Uzbekistan’s Mirziyoyev Criticizes ‘Destructive Actions’ Amid Violent Protests
The precise casualty toll from the protests has been difficult to determine, due in part to the government’s declaration of a state of emergency over the weekend.
President Shavkat Mirziyoyev of Uzbekistan urged an end to the ongoing protests in the country’s northwestern Karakalpakstan region on Monday, claiming that the initial protests had given way to “destructive actions” and riots and caused casualties among both demonstrators and Uzbek security forces.
“Unfortunately, there are fatalities among civilians and law enforcement officers,” Mirziyoyev claimed in a video shared on the Uzbek press service’s Telegram channel. The president did not provide further information on the number of people killed or injured, although Sultanbek Ziyayev, the health minister of the Karakalpakstan region, claimed that “thousands” of people had been hospitalized from injuries during clashes with security forces in Nukus, Karakalpakstan’s capital. The precise casualty toll from the protests has been difficult to determine, due in part to the government’s declaration of a state of emergency over the weekend, which sharply restricted freedom of movement in the region.
Mirziyoyev’s comments were published the day after the Uzbek leader visited Nukus, his second visit to Karakalpakstan since the onset of the protests. During his visit, he argued that a group of agitators had “won the trust of citizens, misled them, disobeyed the lawful demands of the authorities, caused chaos, and tried to seize the buildings of local government bodies,” including the Department of Internal Affairs and the city’s National Guard armory.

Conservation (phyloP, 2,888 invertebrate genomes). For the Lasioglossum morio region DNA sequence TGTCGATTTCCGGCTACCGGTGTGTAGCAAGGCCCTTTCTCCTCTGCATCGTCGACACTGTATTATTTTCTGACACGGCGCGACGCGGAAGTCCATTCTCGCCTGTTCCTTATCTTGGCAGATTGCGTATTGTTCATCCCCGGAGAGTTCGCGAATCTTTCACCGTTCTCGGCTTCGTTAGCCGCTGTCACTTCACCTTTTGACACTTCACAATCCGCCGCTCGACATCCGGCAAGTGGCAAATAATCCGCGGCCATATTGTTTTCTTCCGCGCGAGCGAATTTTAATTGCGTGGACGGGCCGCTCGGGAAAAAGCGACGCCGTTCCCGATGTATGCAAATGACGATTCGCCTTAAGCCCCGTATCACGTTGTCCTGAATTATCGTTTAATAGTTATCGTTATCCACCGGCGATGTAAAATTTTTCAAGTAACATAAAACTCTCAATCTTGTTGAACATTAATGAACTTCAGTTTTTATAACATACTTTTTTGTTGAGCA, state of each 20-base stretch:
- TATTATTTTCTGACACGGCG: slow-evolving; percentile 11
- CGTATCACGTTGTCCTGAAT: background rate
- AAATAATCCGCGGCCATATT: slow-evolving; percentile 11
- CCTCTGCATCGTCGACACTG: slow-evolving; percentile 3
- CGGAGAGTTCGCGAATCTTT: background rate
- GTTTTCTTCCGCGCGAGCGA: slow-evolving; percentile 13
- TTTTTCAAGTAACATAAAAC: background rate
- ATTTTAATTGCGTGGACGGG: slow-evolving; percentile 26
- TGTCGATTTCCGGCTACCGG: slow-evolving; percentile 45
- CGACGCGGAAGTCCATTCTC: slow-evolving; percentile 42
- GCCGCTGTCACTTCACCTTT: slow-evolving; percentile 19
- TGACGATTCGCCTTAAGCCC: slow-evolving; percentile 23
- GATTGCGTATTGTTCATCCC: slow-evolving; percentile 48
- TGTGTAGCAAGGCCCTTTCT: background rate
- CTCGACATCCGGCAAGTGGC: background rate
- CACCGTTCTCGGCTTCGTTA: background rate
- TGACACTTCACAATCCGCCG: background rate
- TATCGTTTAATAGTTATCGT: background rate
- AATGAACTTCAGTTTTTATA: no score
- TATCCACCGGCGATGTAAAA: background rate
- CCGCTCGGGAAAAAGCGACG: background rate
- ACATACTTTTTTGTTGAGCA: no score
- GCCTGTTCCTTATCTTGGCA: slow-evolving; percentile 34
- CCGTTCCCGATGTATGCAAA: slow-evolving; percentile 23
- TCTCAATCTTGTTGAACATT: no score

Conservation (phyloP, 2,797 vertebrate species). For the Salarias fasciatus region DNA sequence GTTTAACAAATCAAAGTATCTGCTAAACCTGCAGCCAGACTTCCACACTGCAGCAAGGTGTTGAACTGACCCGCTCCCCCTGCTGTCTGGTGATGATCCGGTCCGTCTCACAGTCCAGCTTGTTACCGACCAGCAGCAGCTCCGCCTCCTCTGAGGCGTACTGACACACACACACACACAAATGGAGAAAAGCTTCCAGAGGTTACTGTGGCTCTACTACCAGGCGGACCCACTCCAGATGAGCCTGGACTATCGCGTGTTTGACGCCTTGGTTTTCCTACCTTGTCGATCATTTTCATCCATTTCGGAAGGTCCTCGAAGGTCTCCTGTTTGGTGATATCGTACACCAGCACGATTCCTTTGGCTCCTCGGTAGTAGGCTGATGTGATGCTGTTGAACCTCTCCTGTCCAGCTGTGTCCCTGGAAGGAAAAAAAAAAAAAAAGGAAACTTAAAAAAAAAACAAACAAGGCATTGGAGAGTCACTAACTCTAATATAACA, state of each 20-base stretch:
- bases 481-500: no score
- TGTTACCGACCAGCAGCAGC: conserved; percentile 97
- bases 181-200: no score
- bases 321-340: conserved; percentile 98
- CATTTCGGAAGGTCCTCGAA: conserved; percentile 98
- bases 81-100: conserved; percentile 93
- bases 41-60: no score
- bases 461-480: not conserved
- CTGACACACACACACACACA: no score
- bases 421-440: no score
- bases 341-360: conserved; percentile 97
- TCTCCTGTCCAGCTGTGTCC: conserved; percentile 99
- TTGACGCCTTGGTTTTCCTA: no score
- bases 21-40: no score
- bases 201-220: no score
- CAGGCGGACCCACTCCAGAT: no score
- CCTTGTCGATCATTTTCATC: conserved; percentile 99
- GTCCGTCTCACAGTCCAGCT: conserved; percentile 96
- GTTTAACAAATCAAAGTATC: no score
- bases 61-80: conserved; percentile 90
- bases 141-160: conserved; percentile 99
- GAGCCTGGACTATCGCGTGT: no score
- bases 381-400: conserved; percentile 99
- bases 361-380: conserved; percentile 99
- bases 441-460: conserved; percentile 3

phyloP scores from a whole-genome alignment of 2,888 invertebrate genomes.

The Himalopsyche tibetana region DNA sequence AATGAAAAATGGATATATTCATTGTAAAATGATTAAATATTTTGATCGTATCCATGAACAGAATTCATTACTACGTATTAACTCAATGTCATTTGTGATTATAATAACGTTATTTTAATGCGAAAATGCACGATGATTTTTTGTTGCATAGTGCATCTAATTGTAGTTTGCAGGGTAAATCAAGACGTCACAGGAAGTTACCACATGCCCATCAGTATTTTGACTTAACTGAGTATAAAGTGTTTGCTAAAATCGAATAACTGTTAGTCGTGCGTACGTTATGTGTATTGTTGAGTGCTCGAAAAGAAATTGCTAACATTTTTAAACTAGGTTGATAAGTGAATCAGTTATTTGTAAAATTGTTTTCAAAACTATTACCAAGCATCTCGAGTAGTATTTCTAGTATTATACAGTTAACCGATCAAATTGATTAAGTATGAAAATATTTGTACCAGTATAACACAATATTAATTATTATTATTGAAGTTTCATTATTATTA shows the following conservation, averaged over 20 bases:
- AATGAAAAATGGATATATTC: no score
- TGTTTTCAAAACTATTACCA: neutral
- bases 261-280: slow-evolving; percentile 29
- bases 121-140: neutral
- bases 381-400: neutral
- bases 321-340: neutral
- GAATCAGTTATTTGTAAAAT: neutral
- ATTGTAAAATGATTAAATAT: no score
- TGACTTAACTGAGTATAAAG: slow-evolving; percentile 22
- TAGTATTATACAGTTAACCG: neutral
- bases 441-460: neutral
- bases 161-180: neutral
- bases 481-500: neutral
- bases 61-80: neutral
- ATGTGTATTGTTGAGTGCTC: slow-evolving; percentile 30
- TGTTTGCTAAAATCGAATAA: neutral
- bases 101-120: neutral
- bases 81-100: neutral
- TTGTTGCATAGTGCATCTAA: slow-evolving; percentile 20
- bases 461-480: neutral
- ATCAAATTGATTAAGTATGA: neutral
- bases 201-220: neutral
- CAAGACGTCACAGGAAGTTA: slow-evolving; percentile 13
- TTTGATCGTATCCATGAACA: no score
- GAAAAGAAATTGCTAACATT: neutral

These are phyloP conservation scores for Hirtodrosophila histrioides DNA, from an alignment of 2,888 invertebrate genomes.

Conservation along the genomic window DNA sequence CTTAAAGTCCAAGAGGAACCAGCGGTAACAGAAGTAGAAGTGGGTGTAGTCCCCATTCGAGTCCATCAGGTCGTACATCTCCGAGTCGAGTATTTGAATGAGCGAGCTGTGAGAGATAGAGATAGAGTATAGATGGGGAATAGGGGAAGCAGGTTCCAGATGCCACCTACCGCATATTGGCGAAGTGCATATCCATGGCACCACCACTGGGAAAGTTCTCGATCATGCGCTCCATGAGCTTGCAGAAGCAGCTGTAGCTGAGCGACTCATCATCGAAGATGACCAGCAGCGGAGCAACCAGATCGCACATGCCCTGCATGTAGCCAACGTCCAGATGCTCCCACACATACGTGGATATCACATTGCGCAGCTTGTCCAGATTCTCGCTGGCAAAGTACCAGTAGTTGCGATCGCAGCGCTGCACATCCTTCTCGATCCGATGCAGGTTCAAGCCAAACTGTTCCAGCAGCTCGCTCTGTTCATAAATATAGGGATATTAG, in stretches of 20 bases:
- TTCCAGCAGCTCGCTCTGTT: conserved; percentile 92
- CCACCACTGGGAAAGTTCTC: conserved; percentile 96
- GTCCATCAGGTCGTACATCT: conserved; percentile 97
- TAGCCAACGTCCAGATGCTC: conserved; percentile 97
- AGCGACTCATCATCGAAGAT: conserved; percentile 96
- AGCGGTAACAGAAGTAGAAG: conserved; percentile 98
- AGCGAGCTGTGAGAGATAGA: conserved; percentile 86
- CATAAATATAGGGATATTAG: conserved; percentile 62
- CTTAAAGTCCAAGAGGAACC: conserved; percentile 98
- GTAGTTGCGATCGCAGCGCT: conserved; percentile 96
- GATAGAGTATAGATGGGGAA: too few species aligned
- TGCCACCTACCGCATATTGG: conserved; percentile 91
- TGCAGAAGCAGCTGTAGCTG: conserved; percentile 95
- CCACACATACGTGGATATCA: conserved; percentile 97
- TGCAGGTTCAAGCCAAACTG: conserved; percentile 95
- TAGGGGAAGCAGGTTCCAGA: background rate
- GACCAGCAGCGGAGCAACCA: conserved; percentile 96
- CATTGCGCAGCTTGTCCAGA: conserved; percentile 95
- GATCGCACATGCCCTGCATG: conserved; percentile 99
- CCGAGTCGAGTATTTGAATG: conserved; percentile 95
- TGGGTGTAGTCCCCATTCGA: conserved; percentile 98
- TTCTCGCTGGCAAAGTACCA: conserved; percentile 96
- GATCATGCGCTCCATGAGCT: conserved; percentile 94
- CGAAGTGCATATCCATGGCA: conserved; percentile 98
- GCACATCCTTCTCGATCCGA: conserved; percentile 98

“Taking advantage of their numerical superiority, these men attacked law enforcement officers, severely beating them and inflicting severe injuries,” he claimed.
The protests in Karakalpakstan began last week after the Uzbek central government in Tashkent circulated a series of draft changes to the country’s constitution. Among other changes, the proposed language would have removed Karakalpakstan’s nominal “sovereignty” and its ability to secede from Uzbekistan with majority support in a referendum—two caveats that were essential in maintaining unity within the Central Asian country following its independence from the Soviet Union in 1991. In a move intended to calm the protests, Mirziyoyev’s administration confirmed over the weekend that the offending language had been removed from consideration, guaranteeing Karakalpakstan’s continued autonomy.
Karakalpakstan continues to operate its own parliament and can veto any laws concerning it passed in Tashkent. However, the Karakalpak ethnic group comprises only around two percent of Uzbekistan’s total population and only around one-third of the population within Karakalpakstan, following years of Uzbek immigration and Karakalpak emigration—a demographic shift that has led to lingering tensions in the region.
Although protests in Uzbekistan are not unheard of, they are relatively uncommon in the country, which is usually regarded as an authoritarian state with powerful police and security forces and few legal avenues for dissent.
Trevor Filseth is a current and foreign affairs writer for the National Interest.